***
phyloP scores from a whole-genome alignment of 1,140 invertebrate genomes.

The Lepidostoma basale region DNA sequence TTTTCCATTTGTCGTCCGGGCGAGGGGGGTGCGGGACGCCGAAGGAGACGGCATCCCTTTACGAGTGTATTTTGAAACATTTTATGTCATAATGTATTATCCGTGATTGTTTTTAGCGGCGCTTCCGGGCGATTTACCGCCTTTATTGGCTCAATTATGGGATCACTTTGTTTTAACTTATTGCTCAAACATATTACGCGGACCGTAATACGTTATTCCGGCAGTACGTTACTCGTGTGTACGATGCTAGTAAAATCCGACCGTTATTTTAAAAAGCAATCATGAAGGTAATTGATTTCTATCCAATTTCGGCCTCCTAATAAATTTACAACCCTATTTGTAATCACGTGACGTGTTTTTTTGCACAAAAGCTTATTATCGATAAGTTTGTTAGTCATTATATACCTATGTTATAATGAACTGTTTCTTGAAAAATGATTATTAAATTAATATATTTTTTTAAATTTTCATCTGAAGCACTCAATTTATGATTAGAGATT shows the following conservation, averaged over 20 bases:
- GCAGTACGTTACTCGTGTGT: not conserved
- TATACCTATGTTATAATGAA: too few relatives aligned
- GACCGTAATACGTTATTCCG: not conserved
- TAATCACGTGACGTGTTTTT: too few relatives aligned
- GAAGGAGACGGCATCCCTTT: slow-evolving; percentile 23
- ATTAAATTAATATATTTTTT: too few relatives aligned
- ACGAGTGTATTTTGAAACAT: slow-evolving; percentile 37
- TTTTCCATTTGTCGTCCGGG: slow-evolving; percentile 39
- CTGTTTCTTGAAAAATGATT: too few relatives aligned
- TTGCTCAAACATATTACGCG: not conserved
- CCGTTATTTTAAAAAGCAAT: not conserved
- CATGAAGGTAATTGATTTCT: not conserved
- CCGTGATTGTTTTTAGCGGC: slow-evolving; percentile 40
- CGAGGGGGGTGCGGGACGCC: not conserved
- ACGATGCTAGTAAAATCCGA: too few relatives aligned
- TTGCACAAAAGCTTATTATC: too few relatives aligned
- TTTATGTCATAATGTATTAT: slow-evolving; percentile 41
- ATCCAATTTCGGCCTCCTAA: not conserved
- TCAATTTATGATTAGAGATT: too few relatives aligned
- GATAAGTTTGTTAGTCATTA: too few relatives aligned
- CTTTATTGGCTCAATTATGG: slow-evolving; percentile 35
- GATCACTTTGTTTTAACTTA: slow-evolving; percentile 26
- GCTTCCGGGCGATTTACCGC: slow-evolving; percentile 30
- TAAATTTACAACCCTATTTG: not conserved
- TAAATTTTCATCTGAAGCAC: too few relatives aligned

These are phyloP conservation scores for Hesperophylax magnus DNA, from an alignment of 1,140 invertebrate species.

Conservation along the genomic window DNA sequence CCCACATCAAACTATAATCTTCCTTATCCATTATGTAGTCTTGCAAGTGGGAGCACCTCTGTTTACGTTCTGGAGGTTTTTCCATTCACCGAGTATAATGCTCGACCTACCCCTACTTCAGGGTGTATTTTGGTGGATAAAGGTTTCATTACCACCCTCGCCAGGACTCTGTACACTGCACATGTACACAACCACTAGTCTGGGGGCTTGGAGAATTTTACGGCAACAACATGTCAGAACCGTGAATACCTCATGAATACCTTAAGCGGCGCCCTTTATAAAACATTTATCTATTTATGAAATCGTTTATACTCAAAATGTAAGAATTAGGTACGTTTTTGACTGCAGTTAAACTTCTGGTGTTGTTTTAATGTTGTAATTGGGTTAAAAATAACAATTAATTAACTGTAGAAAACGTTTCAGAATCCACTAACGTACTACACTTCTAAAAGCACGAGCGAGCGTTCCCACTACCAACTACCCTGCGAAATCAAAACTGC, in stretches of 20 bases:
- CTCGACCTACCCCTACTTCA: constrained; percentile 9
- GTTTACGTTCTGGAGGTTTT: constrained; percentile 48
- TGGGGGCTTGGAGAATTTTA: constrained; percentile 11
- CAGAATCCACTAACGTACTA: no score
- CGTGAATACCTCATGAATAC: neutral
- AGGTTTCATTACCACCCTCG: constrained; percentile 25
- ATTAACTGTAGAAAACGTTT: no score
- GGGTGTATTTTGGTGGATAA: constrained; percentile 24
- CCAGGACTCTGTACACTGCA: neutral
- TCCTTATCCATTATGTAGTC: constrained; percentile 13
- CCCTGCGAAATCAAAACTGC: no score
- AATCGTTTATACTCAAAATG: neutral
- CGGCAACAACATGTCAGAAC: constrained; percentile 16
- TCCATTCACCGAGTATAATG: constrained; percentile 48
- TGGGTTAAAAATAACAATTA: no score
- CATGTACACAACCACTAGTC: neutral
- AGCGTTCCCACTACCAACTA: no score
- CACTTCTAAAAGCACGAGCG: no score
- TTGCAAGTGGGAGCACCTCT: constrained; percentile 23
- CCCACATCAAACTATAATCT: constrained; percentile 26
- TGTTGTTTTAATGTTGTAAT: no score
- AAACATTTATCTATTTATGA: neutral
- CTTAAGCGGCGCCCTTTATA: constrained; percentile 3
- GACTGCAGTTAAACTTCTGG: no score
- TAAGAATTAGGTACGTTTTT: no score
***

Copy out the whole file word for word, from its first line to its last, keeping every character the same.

phyloP scores from a whole-genome alignment of 1,140 invertebrate genomes.

The Lepidostoma basale region DNA sequence TTTTCCATTTGTCGTCCGGGCGAGGGGGGTGCGGGACGCCGAAGGAGACGGCATCCCTTTACGAGTGTATTTTGAAACATTTTATGTCATAATGTATTATCCGTGATTGTTTTTAGCGGCGCTTCCGGGCGATTTACCGCCTTTATTGGCTCAATTATGGGATCACTTTGTTTTAACTTATTGCTCAAACATATTACGCGGACCGTAATACGTTATTCCGGCAGTACGTTACTCGTGTGTACGATGCTAGTAAAATCCGACCGTTATTTTAAAAAGCAATCATGAAGGTAATTGATTTCTATCCAATTTCGGCCTCCTAATAAATTTACAACCCTATTTGTAATCACGTGACGTGTTTTTTTGCACAAAAGCTTATTATCGATAAGTTTGTTAGTCATTATATACCTATGTTATAATGAACTGTTTCTTGAAAAATGATTATTAAATTAATATATTTTTTTAAATTTTCATCTGAAGCACTCAATTTATGATTAGAGATT shows the following conservation, averaged over 20 bases:
- GCAGTACGTTACTCGTGTGT: not conserved
- TATACCTATGTTATAATGAA: too few relatives aligned
- GACCGTAATACGTTATTCCG: not conserved
- TAATCACGTGACGTGTTTTT: too few relatives aligned
- GAAGGAGACGGCATCCCTTT: slow-evolving; percentile 23
- ATTAAATTAATATATTTTTT: too few relatives aligned
- ACGAGTGTATTTTGAAACAT: slow-evolving; percentile 37
- TTTTCCATTTGTCGTCCGGG: slow-evolving; percentile 39
- CTGTTTCTTGAAAAATGATT: too few relatives aligned
- TTGCTCAAACATATTACGCG: not conserved
- CCGTTATTTTAAAAAGCAAT: not conserved
- CATGAAGGTAATTGATTTCT: not conserved
- CCGTGATTGTTTTTAGCGGC: slow-evolving; percentile 40
- CGAGGGGGGTGCGGGACGCC: not conserved
- ACGATGCTAGTAAAATCCGA: too few relatives aligned
- TTGCACAAAAGCTTATTATC: too few relatives aligned
- TTTATGTCATAATGTATTAT: slow-evolving; percentile 41
- ATCCAATTTCGGCCTCCTAA: not conserved
- TCAATTTATGATTAGAGATT: too few relatives aligned
- GATAAGTTTGTTAGTCATTA: too few relatives aligned
- CTTTATTGGCTCAATTATGG: slow-evolving; percentile 35
- GATCACTTTGTTTTAACTTA: slow-evolving; percentile 26
- GCTTCCGGGCGATTTACCGC: slow-evolving; percentile 30
- TAAATTTACAACCCTATTTG: not conserved
- TAAATTTTCATCTGAAGCAC: too few relatives aligned

These are phyloP conservation scores for Hesperophylax magnus DNA, from an alignment of 1,140 invertebrate species.

Conservation along the genomic window DNA sequence CCCACATCAAACTATAATCTTCCTTATCCATTATGTAGTCTTGCAAGTGGGAGCACCTCTGTTTACGTTCTGGAGGTTTTTCCATTCACCGAGTATAATGCTCGACCTACCCCTACTTCAGGGTGTATTTTGGTGGATAAAGGTTTCATTACCACCCTCGCCAGGACTCTGTACACTGCACATGTACACAACCACTAGTCTGGGGGCTTGGAGAATTTTACGGCAACAACATGTCAGAACCGTGAATACCTCATGAATACCTTAAGCGGCGCCCTTTATAAAACATTTATCTATTTATGAAATCGTTTATACTCAAAATGTAAGAATTAGGTACGTTTTTGACTGCAGTTAAACTTCTGGTGTTGTTTTAATGTTGTAATTGGGTTAAAAATAACAATTAATTAACTGTAGAAAACGTTTCAGAATCCACTAACGTACTACACTTCTAAAAGCACGAGCGAGCGTTCCCACTACCAACTACCCTGCGAAATCAAAACTGC, in stretches of 20 bases:
- CTCGACCTACCCCTACTTCA: constrained; percentile 9
- GTTTACGTTCTGGAGGTTTT: constrained; percentile 48
- TGGGGGCTTGGAGAATTTTA: constrained; percentile 11
- CAGAATCCACTAACGTACTA: no score
- CGTGAATACCTCATGAATAC: neutral
- AGGTTTCATTACCACCCTCG: constrained; percentile 25
- ATTAACTGTAGAAAACGTTT: no score
- GGGTGTATTTTGGTGGATAA: constrained; percentile 24
- CCAGGACTCTGTACACTGCA: neutral
- TCCTTATCCATTATGTAGTC: constrained; percentile 13
- CCCTGCGAAATCAAAACTGC: no score
- AATCGTTTATACTCAAAATG: neutral
- CGGCAACAACATGTCAGAAC: constrained; percentile 16
- TCCATTCACCGAGTATAATG: constrained; percentile 48
- TGGGTTAAAAATAACAATTA: no score
- CATGTACACAACCACTAGTC: neutral
- AGCGTTCCCACTACCAACTA: no score
- CACTTCTAAAAGCACGAGCG: no score
- TTGCAAGTGGGAGCACCTCT: constrained; percentile 23
- CCCACATCAAACTATAATCT: constrained; percentile 26
- TGTTGTTTTAATGTTGTAAT: no score
- AAACATTTATCTATTTATGA: neutral
- CTTAAGCGGCGCCCTTTATA: constrained; percentile 3
- GACTGCAGTTAAACTTCTGG: no score
- TAAGAATTAGGTACGTTTTT: no score